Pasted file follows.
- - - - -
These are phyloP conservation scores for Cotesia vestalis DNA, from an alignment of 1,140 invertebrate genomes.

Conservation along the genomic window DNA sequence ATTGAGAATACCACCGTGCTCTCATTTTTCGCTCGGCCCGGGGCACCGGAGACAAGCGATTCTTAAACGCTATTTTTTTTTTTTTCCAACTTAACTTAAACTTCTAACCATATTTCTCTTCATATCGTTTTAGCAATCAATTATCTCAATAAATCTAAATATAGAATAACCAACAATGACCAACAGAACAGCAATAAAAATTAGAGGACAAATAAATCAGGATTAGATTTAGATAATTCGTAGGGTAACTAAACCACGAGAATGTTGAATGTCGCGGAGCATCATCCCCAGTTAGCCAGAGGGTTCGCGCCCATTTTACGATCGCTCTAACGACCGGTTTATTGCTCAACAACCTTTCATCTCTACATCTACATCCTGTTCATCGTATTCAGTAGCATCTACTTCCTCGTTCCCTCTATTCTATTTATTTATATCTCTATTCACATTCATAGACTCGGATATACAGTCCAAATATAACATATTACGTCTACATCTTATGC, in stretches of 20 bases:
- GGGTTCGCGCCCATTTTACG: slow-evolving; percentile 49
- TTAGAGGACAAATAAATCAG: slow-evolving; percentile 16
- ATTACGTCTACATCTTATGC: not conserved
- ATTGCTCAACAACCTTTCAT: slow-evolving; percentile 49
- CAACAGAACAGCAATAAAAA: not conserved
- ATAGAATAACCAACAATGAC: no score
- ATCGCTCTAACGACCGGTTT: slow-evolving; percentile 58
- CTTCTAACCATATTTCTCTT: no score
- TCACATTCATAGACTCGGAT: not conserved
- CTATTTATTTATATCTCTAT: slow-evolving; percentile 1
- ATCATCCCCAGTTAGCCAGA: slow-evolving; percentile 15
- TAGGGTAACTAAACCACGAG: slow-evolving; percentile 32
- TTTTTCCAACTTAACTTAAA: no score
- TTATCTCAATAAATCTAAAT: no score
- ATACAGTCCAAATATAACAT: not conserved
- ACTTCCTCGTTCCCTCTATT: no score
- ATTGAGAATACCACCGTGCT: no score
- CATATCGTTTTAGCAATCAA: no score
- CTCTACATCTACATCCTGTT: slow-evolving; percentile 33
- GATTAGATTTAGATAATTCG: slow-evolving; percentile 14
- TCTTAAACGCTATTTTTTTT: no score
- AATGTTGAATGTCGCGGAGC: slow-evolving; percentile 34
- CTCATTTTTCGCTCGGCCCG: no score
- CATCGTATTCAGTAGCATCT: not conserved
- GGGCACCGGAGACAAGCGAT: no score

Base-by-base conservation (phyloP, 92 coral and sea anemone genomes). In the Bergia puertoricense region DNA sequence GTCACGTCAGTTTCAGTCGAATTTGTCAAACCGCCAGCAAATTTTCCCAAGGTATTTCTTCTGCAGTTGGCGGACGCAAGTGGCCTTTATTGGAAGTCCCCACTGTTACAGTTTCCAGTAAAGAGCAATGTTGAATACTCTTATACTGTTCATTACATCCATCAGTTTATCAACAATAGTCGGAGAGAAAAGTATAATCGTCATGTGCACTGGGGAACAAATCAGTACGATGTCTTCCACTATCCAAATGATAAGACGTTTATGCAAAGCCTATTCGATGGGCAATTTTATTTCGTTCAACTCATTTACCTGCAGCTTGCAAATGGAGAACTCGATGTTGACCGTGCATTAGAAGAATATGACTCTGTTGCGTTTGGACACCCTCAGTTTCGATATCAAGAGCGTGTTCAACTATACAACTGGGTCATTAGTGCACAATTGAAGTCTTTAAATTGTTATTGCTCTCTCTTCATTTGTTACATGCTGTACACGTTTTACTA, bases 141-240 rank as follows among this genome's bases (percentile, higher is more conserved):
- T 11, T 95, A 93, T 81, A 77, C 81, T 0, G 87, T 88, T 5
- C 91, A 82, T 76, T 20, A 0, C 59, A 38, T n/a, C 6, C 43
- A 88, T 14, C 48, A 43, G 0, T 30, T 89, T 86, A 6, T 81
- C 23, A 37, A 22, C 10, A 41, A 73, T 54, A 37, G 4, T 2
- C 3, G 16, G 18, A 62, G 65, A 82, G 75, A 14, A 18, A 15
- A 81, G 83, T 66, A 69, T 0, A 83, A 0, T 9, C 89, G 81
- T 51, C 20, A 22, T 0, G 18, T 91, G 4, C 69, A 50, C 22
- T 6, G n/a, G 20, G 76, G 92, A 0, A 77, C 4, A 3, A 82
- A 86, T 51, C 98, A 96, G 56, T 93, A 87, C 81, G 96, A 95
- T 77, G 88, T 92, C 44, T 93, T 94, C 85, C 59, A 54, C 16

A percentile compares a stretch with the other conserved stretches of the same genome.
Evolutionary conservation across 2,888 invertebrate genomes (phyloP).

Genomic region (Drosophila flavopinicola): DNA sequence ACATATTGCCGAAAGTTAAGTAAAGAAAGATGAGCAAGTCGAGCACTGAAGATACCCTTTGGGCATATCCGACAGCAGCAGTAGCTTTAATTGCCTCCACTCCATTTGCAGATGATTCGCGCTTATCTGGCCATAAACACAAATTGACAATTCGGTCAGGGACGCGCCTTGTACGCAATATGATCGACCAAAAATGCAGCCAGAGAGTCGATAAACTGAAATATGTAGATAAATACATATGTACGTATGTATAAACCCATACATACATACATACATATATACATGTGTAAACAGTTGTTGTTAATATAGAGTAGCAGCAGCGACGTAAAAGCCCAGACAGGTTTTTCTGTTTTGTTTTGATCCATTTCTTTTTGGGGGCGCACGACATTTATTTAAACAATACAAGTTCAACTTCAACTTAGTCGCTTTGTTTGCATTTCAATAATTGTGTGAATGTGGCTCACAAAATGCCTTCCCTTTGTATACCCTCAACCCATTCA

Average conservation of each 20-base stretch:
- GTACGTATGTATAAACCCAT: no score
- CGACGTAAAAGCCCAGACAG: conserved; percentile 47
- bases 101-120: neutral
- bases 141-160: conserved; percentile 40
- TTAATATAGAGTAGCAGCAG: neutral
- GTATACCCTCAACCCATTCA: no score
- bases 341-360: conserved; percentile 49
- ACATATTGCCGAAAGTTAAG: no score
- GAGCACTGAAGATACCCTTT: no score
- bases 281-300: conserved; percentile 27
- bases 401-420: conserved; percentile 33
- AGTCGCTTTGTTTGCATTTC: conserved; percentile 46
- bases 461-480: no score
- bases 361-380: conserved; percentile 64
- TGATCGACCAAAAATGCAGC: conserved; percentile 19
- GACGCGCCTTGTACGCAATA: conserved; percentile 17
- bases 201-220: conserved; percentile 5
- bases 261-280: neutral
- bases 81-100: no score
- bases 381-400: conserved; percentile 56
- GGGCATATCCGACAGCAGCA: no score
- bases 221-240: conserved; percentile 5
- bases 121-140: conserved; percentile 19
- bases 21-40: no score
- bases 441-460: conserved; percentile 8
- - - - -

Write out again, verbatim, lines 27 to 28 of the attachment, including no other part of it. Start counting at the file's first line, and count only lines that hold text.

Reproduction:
- GGGCACCGGAGACAAGCGAT: no score

Base-by-base conservation (phyloP, 92 coral and sea anemone genomes). In the Bergia puertoricense region DNA sequence GTCACGTCAGTTTCAGTCGAATTTGTCAAACCGCCAGCAAATTTTCCCAAGGTATTTCTTCTGCAGTTGGCGGACGCAAGTGGCCTTTATTGGAAGTCCCCACTGTTACAGTTTCCAGTAAAGAGCAATGTTGAATACTCTTATACTGTTCATTACATCCATCAGTTTATCAACAATAGTCGGAGAGAAAAGTATAATCGTCATGTGCACTGGGGAACAAATCAGTACGATGTCTTCCACTATCCAAATGATAAGACGTTTATGCAAAGCCTATTCGATGGGCAATTTTATTTCGTTCAACTCATTTACCTGCAGCTTGCAAATGGAGAACTCGATGTTGACCGTGCATTAGAAGAATATGACTCTGTTGCGTTTGGACACCCTCAGTTTCGATATCAAGAGCGTGTTCAACTATACAACTGGGTCATTAGTGCACAATTGAAGTCTTTAAATTGTTATTGCTCTCTCTTCATTTGTTACATGCTGTACACGTTTTACTA, bases 141-240 rank as follows among this genome's bases (percentile, higher is more conserved):